-There was nothing to assist
-in the rescue.
-no oxygen was available...
-..it all came down to people like
-you and I bending over bodies...
-..and trying to breathe air
-into lifeless lungs.
-You only have minutes to resuscitate
-somebody in that condition.
-I'd gone to a football match.
-I didn't expect to see things
-like that in a football match.
-It was like a nightmare.
-It was hard to say if you were
-seeing dead bodies in front of you.
-I could just see lifeless bodies.
-I wasn't sure
-if they were dead or not.
-They probably were but at the time
-you didn't want to think they were.
-You could see the supporters...
-at their friends in front of them.
-I wasn't sure what I was seeing.
-Graham Kelly, the secretary
-of the Football Association...
-..comes into the control box and
-asks Duckenfield what is going on.
-He says Liverpool fans
-broke the door.
-They broke the exit gate C
-and rushed into the stadium.
-Not only did they not arrive late...
-..not only did they
-not break down the door...
-..they never rushed.
-It's there on his own CCTV.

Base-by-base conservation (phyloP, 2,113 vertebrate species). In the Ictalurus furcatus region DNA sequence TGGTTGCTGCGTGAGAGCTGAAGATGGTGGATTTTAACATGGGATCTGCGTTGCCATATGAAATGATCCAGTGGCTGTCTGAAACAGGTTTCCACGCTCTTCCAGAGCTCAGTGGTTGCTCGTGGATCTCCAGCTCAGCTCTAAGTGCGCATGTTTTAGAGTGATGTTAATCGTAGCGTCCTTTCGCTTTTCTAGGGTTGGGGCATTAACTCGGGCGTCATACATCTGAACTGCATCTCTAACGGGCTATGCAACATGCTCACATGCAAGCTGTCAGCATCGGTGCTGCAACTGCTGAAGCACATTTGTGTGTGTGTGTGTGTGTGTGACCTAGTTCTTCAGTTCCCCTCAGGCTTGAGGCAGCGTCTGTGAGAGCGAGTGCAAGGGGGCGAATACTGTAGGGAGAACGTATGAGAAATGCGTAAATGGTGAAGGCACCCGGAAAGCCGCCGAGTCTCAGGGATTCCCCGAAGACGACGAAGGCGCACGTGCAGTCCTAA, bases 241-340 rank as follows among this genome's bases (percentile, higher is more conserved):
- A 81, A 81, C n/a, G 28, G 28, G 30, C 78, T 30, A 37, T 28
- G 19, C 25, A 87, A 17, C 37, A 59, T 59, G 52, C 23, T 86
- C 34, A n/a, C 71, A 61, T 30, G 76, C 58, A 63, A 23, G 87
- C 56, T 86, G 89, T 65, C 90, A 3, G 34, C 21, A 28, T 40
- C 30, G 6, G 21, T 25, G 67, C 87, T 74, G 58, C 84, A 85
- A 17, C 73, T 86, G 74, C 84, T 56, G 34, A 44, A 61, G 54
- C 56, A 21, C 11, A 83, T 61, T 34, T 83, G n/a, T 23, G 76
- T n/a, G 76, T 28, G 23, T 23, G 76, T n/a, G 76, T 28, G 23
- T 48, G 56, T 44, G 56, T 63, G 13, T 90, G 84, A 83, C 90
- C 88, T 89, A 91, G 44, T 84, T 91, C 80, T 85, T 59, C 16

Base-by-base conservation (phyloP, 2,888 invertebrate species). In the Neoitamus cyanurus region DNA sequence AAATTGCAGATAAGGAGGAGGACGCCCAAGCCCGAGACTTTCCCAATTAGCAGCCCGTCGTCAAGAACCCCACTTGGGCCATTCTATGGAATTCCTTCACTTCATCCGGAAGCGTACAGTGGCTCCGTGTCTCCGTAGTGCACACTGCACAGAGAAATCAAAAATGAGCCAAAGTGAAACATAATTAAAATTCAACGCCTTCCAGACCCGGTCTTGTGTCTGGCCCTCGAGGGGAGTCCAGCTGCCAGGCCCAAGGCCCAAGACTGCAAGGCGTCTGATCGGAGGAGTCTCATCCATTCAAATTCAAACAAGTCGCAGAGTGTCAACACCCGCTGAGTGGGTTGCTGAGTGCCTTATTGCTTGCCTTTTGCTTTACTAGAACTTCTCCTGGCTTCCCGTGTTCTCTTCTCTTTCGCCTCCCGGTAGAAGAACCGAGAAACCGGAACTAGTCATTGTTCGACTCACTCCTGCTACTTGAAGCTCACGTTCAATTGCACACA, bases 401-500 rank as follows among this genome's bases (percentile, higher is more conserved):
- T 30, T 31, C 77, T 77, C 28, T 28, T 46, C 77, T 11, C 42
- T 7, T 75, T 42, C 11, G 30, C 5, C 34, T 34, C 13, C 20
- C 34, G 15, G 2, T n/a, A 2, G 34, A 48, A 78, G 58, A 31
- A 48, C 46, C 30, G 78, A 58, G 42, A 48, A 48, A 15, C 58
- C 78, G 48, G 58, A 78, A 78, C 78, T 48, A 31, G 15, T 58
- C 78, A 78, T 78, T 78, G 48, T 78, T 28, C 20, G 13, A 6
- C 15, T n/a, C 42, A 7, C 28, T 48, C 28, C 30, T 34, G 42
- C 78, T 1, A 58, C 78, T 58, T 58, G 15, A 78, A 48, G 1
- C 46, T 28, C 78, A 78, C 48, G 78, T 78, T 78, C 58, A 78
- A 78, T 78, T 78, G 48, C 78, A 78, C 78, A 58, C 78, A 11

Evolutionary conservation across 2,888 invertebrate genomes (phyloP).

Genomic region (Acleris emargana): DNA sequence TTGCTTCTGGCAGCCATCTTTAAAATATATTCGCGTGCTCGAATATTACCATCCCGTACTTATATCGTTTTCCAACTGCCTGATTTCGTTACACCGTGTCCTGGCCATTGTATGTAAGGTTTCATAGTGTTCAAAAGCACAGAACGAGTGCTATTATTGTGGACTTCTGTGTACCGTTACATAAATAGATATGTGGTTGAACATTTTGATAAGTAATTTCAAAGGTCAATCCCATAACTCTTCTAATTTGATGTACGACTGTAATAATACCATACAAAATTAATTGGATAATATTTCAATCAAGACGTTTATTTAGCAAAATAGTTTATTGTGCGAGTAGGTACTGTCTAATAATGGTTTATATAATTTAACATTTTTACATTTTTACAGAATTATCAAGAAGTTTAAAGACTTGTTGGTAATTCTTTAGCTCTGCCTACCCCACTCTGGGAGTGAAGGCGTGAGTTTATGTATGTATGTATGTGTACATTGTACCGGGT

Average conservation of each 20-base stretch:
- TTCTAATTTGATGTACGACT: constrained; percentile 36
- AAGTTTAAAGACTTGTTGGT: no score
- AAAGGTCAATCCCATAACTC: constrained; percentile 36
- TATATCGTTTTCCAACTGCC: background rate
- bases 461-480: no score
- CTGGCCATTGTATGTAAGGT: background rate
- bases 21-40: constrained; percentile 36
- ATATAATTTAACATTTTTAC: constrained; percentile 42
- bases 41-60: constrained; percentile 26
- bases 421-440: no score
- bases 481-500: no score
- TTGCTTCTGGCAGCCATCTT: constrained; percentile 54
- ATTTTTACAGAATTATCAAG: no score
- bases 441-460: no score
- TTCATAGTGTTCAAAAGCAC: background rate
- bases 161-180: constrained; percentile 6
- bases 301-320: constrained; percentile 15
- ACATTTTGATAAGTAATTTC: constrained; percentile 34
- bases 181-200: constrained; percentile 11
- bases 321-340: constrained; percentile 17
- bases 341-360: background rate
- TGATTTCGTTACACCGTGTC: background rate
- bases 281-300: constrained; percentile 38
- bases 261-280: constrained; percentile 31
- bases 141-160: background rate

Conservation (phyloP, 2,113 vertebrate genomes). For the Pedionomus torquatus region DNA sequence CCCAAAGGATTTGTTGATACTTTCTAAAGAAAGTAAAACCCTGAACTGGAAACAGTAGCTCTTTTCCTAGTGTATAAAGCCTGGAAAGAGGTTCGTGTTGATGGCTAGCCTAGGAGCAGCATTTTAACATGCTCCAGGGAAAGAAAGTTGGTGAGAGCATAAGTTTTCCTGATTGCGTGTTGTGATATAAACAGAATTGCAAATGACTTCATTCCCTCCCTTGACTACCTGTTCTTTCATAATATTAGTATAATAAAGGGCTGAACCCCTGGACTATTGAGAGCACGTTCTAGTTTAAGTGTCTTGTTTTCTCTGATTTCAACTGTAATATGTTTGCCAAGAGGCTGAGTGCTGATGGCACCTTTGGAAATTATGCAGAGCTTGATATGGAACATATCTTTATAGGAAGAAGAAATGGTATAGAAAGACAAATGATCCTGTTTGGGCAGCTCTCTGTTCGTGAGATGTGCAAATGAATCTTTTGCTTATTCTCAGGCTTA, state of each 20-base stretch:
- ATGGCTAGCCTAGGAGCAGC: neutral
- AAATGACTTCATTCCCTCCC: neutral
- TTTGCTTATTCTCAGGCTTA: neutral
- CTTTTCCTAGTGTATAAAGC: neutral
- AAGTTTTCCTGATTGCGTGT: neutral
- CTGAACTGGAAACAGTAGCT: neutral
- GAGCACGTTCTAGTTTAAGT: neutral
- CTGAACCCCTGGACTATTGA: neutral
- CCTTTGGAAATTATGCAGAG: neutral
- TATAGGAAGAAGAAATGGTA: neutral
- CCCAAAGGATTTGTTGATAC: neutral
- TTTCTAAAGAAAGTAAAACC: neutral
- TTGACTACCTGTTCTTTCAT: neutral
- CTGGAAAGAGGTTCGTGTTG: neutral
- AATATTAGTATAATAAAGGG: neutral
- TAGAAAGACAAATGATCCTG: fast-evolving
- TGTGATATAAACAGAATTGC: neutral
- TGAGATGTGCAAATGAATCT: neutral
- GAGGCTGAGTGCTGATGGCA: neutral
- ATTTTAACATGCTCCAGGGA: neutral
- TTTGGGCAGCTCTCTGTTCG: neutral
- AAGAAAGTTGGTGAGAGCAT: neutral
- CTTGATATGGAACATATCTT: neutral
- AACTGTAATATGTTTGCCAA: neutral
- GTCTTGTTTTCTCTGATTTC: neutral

-Back then, there was no way
-of contacting someone.
-There were no mobile phones.
-There was no Facebook,
-Twitter or Snapchat.
-I'd gone. "I'll see you tonight."
-That was the message.
-When I phoned home and spoke to Mam,
-I sensed the relief in her voice.
-She'd seen on TV
-someone with a jersey like mine.
-When I was on the phone,
-Dylan's mother was in Mam's house.
-She asked about Dylan and we said
-he wasn't with us at that time.
-I was trying to say it in a way
-that didn't cause panic.
-We'd seen Nain and Taid
-the previous week.
-We'd planned to go out for a spin
-in the car for an hour or two.
-We put the radio on and heard
-that the game had been stopped...
-had happened on the pitch.
-I was thinking about Dylan.
-He'd said he'd try to swap
-the tickets and that bothered me.
-I managed to find a phone in
-a flower shop outside the stadium.
-I phoned home
-to confirm I was alright.
-We have to be grateful
-to the people of Sheffield.
-What they did that day,
-they opened their doors.
-Houses, shops, everything, if you
-wanted to phone home to allay fears.
-Not everyone was able
-to make that call.
-The rendezvous point that we'd
-arranged to meet on Halifax Road...
-..all I wanted was to see Chris.
-As I looked up,
-there was Jason, Chris' mate.
-Steven and Paul. There was no Chris.
-Jason said to me, I said,
-He said, "Barry, you're gonna
-have to expect the worst."
-I said, "What do you mean, the
-worst?" He said, "Chris is dead."
-The journey home from Sheffield,
-back over the Pennines...
-..was so difficult.
-One of British football's greatest
-tragedies happened at 3.07pm.
-The police stories
-were spreading by then.
-They claimed fans had broken down
-a gate, rushed into the stadium...
-Unfortunately for some,
-it was too late.